Recently, I came across a campaign called We Can’t Consent to This, which purports to be ‘a response to the increasing use of “rough sex” defences to the killing or violent injury of women and girls’. But when I browsed the campaign’s site, it seemed somewhat familiar, and I started to suspect that the campaign was not what it claimed to be. British radical feminist campaigns tend to fit a particular pattern – a pattern with which I became familiar when I observed it over a number of years for my book Porn Panic!
For several years, a small, active (and hateful) radical feminist group called Object was a key driving force behind claims that pornography was harmful, and made repeated calls for porn to be censored. Additionally, Object was behind a number of other pop-up anti-sex campaigns. These included Stripping the Illusion (a campaign to get strip club licenses revoked by councils), Lose the Lads Mags (which attempted to stop supermarkets selling magazines such as Zoo and Nuts), and Rewind and Reframe, which called for the censorship of “sexist” music videos. Object may also have been influential in the No More Page 3 (NMP3) campaign, which called for the Sun newspaper to end its iconic daily topless model on page 3. The same groups of people are also behind anti-sex work campaigns such as Nordic Model Now. At times it seems there are more radfem campaigns than there are activists.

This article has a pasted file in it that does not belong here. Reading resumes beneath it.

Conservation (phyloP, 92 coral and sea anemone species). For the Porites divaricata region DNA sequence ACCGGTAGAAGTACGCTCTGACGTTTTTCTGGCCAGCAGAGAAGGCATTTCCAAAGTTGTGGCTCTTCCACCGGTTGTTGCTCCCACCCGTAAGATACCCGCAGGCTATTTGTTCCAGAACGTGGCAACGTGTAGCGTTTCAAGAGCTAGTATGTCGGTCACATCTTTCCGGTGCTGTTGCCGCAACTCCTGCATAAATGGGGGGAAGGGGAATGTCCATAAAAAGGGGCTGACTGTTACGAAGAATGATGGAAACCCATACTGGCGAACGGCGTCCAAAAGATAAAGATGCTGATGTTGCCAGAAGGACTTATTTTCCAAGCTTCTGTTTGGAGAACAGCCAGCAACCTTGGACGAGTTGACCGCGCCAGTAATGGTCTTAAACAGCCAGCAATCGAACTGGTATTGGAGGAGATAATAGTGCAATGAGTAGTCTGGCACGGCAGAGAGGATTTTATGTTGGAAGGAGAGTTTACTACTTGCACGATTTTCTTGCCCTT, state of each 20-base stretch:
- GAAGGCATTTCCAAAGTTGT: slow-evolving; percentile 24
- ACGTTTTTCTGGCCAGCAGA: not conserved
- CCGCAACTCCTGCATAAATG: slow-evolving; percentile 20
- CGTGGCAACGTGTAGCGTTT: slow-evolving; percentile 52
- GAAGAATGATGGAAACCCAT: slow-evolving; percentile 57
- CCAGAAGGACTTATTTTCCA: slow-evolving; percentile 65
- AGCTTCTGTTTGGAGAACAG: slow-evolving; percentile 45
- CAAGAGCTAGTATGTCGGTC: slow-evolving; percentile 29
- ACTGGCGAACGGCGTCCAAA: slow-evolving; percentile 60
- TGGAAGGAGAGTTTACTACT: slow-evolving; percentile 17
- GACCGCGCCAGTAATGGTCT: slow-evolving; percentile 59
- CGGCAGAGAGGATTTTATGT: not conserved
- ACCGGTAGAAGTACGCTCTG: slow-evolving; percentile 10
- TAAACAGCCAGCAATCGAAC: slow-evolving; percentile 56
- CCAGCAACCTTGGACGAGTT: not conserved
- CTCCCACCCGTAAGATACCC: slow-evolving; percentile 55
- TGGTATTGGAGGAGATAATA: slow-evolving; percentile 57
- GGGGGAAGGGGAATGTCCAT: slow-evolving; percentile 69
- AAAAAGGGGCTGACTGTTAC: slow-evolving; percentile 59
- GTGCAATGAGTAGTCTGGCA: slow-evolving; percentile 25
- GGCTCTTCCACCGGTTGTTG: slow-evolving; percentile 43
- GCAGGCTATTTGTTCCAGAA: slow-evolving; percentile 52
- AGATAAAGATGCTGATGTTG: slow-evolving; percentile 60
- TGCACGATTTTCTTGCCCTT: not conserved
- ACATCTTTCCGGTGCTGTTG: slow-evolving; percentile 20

Each campaign had a set of common features, most obvious of which was the shallowness of their arguments. In place of evidence that porn (or lads’ mags, music videos, …) was harmful, the campaign would resort to fear-mongering and the vague insinuation that erotic imagery caused ‘objectification’ which in turn (somehow) caused men to harm women. The campaigns rarely, if ever, attempted to provide evidence of the alleged harm, and with good reason: there was none to be found. Instead they relied on moral panic, scary anecdotes, and the endless repetition of the word ‘objectification’, as if this alone was all the justification they needed. In the rare cases when the campaigns provided statistical evidence, it was often false or misrepresented. One such case was the use of the ‘Lilith Report’ to demonstrate that strip clubs contributed to the prevalence of rape in the local area. This report was mercilessly dismantled by Dr Brooke Magnanti, who showed that the Lilith result had been falsified by cherry-picking only the evidence that matched the claim and ignoring evidence that contradicted it. This did not prevent Object from quoting Lilith for years after it had been discredited.
These campaigns had a number of other things in common. First, they all received uncritical backing from the Guardian, sometimes in comment pieces and occasionally via editorials and planted ‘news’ stories. Second, they all drew their arguments from a small number of unreliable sources: often the leading anti-porn radical feminist activist Gail Dines. And third, they were supported by small numbers of MPs, generally from the Labour Party, and often including the veteran Labour MP (and radical feminist) Harriet Harman, who regularly lends her name to anti-porn and anti-prostitution lobbying efforts. The Guardian, Dines and Harman reappear regularly in support of anti-sex campaigns. All three appear in conjunction with We Can’t Consent to This, with the Guardian publishing a supportive piece, rich in anecdote and panic, on the subject.